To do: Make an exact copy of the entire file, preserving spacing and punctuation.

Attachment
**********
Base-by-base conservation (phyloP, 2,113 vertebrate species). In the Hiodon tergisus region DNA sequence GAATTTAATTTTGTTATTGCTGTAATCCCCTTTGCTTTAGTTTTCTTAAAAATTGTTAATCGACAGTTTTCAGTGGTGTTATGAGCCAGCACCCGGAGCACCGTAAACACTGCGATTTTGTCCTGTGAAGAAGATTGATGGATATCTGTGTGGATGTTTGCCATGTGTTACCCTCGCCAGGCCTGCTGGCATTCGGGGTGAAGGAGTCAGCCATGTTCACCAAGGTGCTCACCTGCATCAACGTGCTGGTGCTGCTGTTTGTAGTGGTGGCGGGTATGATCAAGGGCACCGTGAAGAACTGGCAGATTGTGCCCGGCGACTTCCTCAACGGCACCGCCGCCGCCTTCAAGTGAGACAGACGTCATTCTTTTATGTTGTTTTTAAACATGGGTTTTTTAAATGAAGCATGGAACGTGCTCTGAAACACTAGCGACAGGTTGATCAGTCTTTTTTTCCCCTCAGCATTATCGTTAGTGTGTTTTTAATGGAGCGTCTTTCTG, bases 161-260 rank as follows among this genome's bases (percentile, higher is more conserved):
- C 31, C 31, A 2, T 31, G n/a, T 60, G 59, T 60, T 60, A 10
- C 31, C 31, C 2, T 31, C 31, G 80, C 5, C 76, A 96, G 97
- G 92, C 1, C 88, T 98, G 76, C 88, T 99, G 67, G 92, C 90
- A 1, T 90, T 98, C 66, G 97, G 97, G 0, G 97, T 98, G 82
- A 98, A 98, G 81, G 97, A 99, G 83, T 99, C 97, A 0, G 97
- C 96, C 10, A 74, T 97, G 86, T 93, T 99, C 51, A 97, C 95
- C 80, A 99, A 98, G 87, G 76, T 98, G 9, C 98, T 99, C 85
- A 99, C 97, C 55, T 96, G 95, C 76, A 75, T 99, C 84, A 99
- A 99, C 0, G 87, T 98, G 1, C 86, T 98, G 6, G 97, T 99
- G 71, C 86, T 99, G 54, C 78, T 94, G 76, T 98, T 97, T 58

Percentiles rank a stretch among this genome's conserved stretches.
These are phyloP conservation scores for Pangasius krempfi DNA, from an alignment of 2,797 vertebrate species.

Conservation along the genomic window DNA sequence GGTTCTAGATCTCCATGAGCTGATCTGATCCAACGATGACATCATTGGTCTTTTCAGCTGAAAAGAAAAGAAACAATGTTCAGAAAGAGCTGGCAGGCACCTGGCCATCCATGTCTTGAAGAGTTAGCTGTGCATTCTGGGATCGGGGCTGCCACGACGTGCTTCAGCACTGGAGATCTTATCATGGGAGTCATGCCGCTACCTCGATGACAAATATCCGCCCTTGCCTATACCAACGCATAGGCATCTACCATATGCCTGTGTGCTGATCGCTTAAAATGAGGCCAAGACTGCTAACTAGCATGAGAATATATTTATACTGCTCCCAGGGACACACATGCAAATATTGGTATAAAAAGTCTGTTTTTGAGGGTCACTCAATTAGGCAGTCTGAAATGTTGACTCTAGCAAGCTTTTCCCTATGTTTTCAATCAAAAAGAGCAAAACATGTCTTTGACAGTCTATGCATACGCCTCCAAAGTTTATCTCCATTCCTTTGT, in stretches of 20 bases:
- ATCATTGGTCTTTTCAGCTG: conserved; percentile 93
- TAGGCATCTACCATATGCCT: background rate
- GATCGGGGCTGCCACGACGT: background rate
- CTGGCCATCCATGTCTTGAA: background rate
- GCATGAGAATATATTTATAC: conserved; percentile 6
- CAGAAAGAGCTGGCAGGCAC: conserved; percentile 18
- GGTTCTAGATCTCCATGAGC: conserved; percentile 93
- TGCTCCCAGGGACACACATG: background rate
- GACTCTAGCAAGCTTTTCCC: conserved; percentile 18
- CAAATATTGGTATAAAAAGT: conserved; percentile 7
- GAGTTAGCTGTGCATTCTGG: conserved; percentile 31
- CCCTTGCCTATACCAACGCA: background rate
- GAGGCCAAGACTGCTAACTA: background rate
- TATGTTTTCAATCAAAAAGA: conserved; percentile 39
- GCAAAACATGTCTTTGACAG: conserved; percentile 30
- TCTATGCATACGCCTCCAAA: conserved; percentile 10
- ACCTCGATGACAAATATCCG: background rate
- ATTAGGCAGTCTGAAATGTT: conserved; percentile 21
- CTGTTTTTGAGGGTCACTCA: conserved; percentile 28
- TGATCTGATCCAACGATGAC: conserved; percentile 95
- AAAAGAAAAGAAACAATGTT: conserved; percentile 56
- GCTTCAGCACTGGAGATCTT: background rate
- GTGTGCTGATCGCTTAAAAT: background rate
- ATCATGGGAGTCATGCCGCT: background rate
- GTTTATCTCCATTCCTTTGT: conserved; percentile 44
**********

Base-by-base conservation (phyloP, 2,113 vertebrate species). In the Hiodon tergisus region DNA sequence GAATTTAATTTTGTTATTGCTGTAATCCCCTTTGCTTTAGTTTTCTTAAAAATTGTTAATCGACAGTTTTCAGTGGTGTTATGAGCCAGCACCCGGAGCACCGTAAACACTGCGATTTTGTCCTGTGAAGAAGATTGATGGATATCTGTGTGGATGTTTGCCATGTGTTACCCTCGCCAGGCCTGCTGGCATTCGGGGTGAAGGAGTCAGCCATGTTCACCAAGGTGCTCACCTGCATCAACGTGCTGGTGCTGCTGTTTGTAGTGGTGGCGGGTATGATCAAGGGCACCGTGAAGAACTGGCAGATTGTGCCCGGCGACTTCCTCAACGGCACCGCCGCCGCCTTCAAGTGAGACAGACGTCATTCTTTTATGTTGTTTTTAAACATGGGTTTTTTAAATGAAGCATGGAACGTGCTCTGAAACACTAGCGACAGGTTGATCAGTCTTTTTTTCCCCTCAGCATTATCGTTAGTGTGTTTTTAATGGAGCGTCTTTCTG, bases 161-260 rank as follows among this genome's bases (percentile, higher is more conserved):
- C 31, C 31, A 2, T 31, G n/a, T 60, G 59, T 60, T 60, A 10
- C 31, C 31, C 2, T 31, C 31, G 80, C 5, C 76, A 96, G 97
- G 92, C 1, C 88, T 98, G 76, C 88, T 99, G 67, G 92, C 90
- A 1, T 90, T 98, C 66, G 97, G 97, G 0, G 97, T 98, G 82
- A 98, A 98, G 81, G 97, A 99, G 83, T 99, C 97, A 0, G 97
- C 96, C 10, A 74, T 97, G 86, T 93, T 99, C 51, A 97, C 95
- C 80, A 99, A 98, G 87, G 76, T 98, G 9, C 98, T 99, C 85
- A 99, C 97, C 55, T 96, G 95, C 76, A 75, T 99, C 84, A 99
- A 99, C 0, G 87, T 98, G 1, C 86, T 98, G 6, G 97, T 99
- G 71, C 86, T 99, G 54, C 78, T 94, G 76, T 98, T 97, T 58

Percentiles rank a stretch among this genome's conserved stretches.
These are phyloP conservation scores for Pangasius krempfi DNA, from an alignment of 2,797 vertebrate species.

Conservation along the genomic window DNA sequence GGTTCTAGATCTCCATGAGCTGATCTGATCCAACGATGACATCATTGGTCTTTTCAGCTGAAAAGAAAAGAAACAATGTTCAGAAAGAGCTGGCAGGCACCTGGCCATCCATGTCTTGAAGAGTTAGCTGTGCATTCTGGGATCGGGGCTGCCACGACGTGCTTCAGCACTGGAGATCTTATCATGGGAGTCATGCCGCTACCTCGATGACAAATATCCGCCCTTGCCTATACCAACGCATAGGCATCTACCATATGCCTGTGTGCTGATCGCTTAAAATGAGGCCAAGACTGCTAACTAGCATGAGAATATATTTATACTGCTCCCAGGGACACACATGCAAATATTGGTATAAAAAGTCTGTTTTTGAGGGTCACTCAATTAGGCAGTCTGAAATGTTGACTCTAGCAAGCTTTTCCCTATGTTTTCAATCAAAAAGAGCAAAACATGTCTTTGACAGTCTATGCATACGCCTCCAAAGTTTATCTCCATTCCTTTGT, in stretches of 20 bases:
- ATCATTGGTCTTTTCAGCTG: conserved; percentile 93
- TAGGCATCTACCATATGCCT: background rate
- GATCGGGGCTGCCACGACGT: background rate
- CTGGCCATCCATGTCTTGAA: background rate
- GCATGAGAATATATTTATAC: conserved; percentile 6
- CAGAAAGAGCTGGCAGGCAC: conserved; percentile 18
- GGTTCTAGATCTCCATGAGC: conserved; percentile 93
- TGCTCCCAGGGACACACATG: background rate
- GACTCTAGCAAGCTTTTCCC: conserved; percentile 18
- CAAATATTGGTATAAAAAGT: conserved; percentile 7
- GAGTTAGCTGTGCATTCTGG: conserved; percentile 31
- CCCTTGCCTATACCAACGCA: background rate
- GAGGCCAAGACTGCTAACTA: background rate
- TATGTTTTCAATCAAAAAGA: conserved; percentile 39
- GCAAAACATGTCTTTGACAG: conserved; percentile 30
- TCTATGCATACGCCTCCAAA: conserved; percentile 10
- ACCTCGATGACAAATATCCG: background rate
- ATTAGGCAGTCTGAAATGTT: conserved; percentile 21
- CTGTTTTTGAGGGTCACTCA: conserved; percentile 28
- TGATCTGATCCAACGATGAC: conserved; percentile 95
- AAAAGAAAAGAAACAATGTT: conserved; percentile 56
- GCTTCAGCACTGGAGATCTT: background rate
- GTGTGCTGATCGCTTAAAAT: background rate
- ATCATGGGAGTCATGCCGCT: background rate
- GTTTATCTCCATTCCTTTGT: conserved; percentile 44